If your child’s other parent has stopped paying child support there are a few options you have available to enforce an existing child support obligation order. One way to do this is to use the Florida Child Support Enforcement Program. This program works on your behalf to locate the non-custodial parent and attempt to make them pay their past-due and existing child support obligations through enforcement actions such as intercepting tax refunds, income deductions, and license suspensions.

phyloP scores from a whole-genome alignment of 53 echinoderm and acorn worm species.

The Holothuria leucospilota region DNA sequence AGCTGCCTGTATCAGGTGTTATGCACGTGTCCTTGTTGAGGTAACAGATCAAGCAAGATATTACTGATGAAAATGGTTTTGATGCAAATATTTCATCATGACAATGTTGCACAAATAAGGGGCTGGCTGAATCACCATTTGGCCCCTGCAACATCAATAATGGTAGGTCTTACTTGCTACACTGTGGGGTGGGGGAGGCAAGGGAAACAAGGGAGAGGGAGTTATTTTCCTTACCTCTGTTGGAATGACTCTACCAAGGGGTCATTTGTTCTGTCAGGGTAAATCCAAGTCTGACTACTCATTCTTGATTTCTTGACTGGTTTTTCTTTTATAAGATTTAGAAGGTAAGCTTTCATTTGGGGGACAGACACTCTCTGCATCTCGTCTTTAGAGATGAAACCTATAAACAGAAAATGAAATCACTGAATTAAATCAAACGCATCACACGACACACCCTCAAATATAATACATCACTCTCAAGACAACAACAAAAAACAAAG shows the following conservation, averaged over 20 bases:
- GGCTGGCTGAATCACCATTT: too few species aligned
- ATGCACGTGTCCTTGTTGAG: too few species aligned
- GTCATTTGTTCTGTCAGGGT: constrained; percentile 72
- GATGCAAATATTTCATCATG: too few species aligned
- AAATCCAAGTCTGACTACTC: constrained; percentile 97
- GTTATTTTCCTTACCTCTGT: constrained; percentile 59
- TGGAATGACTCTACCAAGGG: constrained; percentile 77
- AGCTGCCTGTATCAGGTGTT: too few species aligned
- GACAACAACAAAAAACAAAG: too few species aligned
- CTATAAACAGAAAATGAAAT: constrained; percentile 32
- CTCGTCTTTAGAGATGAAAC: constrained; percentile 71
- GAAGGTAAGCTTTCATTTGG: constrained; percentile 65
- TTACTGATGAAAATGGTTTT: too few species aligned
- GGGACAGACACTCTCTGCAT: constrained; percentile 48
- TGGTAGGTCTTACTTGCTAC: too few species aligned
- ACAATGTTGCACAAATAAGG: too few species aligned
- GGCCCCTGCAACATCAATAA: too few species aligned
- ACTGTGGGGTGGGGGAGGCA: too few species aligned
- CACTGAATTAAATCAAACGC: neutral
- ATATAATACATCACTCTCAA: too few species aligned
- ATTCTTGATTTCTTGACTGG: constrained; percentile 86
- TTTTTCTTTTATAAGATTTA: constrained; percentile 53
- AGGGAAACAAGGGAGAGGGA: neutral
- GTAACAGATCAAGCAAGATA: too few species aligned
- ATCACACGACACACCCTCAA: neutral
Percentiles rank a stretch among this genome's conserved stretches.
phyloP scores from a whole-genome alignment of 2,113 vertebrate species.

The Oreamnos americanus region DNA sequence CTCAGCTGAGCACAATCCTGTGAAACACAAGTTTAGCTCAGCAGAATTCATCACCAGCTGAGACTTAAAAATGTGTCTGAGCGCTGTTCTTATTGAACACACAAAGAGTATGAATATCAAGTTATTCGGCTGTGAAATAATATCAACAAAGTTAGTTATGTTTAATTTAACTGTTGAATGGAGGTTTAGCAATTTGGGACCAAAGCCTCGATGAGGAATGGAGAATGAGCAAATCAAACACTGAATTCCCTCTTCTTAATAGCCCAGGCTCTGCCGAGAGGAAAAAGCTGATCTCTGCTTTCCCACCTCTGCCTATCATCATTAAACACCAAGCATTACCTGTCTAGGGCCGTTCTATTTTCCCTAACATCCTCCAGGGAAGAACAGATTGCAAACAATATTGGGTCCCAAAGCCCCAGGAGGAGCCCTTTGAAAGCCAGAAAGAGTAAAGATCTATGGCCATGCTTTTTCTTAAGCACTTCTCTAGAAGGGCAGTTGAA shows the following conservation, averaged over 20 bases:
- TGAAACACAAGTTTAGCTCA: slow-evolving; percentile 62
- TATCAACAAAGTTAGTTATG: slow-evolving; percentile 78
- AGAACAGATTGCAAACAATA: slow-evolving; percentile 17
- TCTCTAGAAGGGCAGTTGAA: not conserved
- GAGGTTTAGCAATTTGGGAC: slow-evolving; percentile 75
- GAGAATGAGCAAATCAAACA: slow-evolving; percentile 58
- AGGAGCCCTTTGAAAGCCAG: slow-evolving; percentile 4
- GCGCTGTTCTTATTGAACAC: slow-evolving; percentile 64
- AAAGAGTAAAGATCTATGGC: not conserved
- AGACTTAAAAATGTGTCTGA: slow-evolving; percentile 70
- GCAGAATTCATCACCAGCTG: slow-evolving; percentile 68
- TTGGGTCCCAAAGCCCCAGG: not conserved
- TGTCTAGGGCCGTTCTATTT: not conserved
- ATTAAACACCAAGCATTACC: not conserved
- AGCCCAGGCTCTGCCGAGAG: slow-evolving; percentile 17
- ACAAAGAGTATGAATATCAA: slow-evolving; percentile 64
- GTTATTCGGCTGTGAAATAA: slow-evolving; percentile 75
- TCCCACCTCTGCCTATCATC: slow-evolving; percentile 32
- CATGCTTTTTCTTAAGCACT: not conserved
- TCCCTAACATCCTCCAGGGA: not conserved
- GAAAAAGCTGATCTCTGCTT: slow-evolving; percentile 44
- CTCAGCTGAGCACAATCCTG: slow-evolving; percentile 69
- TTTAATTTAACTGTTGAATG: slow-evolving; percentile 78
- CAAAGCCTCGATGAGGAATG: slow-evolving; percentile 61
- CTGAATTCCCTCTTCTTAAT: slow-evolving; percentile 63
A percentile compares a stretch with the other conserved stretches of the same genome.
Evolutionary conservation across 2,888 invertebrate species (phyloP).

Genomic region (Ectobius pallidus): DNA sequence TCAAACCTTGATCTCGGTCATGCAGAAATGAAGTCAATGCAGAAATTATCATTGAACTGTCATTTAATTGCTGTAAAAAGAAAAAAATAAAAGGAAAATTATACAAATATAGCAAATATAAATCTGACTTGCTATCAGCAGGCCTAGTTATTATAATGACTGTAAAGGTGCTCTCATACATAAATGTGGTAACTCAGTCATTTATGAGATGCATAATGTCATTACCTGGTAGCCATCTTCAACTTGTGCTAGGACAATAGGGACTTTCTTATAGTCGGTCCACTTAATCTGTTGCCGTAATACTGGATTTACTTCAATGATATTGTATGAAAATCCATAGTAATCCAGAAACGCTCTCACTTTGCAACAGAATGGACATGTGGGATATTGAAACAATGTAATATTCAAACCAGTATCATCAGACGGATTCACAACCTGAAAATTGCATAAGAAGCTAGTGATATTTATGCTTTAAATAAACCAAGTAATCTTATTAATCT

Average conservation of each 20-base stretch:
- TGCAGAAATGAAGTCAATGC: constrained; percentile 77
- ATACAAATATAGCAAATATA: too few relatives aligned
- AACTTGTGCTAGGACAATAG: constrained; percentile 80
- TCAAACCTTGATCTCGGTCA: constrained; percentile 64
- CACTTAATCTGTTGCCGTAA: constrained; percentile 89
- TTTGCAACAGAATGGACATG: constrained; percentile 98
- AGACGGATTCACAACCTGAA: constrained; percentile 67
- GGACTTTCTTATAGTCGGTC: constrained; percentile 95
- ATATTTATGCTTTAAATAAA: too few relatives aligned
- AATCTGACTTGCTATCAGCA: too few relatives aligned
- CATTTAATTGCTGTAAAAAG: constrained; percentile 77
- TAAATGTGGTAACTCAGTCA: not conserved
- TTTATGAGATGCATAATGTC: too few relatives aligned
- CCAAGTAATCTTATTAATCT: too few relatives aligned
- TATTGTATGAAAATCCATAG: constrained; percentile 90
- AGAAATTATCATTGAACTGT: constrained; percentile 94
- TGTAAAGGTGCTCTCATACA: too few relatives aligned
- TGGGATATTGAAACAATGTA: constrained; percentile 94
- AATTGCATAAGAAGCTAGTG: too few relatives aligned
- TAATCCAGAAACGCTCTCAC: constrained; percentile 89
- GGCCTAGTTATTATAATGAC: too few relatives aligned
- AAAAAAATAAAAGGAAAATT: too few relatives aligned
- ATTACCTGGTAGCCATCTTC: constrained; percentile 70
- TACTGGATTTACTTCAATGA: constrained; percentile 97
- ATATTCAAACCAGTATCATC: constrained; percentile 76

However, it is important to know this system is also heavily burdened with child support enforcement cases and the process may move slowly. If you are not having success through the Florida Child Support Enforcement Program, you can also take enforcement actions on your own by hiring a child support lawyer to file a motion for civil contempt.
This process requires you show the court you have a valid order requiring support, the other parent has stopping making payments as required by the order, and they have the ability to make their payments. A judge will make the determination of whether the other parent is in contempt of the child support order and make a ruling on how and by when the other parent is required to pay their overdue support—and the consequences for failing to do so, which often include fines and/or jail time.